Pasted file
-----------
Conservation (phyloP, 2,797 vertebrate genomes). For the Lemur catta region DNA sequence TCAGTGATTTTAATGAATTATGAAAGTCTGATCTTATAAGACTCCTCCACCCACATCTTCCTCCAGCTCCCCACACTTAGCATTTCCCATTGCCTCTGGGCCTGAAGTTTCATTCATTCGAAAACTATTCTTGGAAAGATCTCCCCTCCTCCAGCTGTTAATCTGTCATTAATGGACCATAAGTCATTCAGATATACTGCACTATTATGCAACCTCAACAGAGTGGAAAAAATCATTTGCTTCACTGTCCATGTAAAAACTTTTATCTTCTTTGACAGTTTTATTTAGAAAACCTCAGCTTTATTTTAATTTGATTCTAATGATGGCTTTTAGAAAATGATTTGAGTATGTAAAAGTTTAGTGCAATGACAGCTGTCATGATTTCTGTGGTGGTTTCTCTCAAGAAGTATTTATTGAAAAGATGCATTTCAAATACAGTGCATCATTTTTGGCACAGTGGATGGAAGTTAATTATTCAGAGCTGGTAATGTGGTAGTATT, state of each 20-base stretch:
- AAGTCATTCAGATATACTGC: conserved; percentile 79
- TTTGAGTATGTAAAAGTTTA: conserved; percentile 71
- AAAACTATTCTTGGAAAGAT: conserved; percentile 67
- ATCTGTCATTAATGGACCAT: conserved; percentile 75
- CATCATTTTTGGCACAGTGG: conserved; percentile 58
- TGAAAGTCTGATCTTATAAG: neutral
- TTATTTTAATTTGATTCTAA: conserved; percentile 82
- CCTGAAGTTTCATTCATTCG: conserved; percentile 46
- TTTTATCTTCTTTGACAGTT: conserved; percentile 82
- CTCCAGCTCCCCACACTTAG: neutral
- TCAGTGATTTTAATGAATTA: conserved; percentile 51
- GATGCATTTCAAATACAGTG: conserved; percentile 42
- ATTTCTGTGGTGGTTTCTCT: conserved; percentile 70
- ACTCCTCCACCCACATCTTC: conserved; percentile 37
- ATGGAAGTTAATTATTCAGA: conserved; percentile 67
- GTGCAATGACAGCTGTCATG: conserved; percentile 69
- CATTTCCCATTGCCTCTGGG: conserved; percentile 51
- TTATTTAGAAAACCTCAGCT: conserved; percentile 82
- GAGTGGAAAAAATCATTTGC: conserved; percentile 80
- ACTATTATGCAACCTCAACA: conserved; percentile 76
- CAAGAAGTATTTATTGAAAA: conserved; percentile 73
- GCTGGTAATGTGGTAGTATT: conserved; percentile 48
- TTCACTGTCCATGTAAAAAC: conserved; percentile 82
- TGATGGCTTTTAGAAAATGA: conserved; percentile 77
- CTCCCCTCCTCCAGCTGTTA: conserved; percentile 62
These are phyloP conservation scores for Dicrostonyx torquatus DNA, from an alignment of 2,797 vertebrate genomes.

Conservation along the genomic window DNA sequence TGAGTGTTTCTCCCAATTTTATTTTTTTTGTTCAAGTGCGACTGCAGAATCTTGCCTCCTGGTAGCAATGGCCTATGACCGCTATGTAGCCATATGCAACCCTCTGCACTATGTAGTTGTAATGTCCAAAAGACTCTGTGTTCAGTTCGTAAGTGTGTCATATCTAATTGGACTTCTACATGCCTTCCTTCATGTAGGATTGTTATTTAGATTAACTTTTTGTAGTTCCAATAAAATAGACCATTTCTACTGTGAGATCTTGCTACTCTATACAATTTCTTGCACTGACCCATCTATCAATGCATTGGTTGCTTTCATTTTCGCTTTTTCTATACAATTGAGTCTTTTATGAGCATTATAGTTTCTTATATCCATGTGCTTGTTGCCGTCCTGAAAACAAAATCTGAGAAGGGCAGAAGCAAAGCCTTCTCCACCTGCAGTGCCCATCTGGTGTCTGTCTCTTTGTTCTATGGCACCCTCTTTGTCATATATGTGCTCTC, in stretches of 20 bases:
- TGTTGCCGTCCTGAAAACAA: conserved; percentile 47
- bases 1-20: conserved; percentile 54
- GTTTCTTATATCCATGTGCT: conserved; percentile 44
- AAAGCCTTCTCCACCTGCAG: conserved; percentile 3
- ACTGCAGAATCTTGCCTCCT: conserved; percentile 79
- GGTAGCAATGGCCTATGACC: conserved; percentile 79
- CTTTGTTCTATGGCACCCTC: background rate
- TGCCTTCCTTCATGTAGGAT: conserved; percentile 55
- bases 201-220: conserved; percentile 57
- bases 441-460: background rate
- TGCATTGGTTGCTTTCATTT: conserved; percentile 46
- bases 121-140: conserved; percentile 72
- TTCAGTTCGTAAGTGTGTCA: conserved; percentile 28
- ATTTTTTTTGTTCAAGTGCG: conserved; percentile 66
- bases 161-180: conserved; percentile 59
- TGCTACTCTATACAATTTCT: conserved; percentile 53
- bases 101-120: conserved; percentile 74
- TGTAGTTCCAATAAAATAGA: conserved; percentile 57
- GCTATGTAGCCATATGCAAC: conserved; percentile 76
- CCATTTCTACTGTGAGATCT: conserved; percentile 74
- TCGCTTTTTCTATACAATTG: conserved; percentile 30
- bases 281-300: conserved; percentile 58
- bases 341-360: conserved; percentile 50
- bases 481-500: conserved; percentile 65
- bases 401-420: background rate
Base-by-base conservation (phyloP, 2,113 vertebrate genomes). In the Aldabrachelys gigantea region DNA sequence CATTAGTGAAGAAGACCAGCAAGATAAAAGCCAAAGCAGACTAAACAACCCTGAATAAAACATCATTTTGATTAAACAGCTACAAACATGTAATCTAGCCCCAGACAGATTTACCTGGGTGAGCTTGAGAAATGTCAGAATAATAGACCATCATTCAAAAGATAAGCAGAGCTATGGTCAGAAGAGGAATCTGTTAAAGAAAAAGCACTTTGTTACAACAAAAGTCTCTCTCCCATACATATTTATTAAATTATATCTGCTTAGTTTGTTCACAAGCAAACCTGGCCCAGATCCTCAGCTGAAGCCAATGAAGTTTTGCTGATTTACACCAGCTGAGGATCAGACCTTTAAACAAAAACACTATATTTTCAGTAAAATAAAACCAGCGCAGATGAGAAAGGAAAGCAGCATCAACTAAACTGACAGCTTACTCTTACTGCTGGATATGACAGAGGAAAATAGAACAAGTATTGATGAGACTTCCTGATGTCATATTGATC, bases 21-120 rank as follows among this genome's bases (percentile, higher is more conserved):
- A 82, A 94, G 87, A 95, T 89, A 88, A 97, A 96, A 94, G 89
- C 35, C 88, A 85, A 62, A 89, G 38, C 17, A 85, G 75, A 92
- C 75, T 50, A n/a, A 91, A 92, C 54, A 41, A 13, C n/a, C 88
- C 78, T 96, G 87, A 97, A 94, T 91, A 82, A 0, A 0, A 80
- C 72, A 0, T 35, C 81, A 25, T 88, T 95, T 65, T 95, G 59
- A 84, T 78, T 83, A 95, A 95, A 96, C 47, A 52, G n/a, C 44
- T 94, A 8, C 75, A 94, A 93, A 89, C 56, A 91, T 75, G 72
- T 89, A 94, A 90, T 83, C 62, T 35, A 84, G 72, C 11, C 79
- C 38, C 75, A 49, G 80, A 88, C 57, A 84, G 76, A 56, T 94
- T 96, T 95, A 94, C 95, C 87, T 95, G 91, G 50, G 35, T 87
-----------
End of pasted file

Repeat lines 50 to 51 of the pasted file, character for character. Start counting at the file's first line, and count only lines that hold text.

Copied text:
- bases 281-300: conserved; percentile 58
- bases 341-360: conserved; percentile 50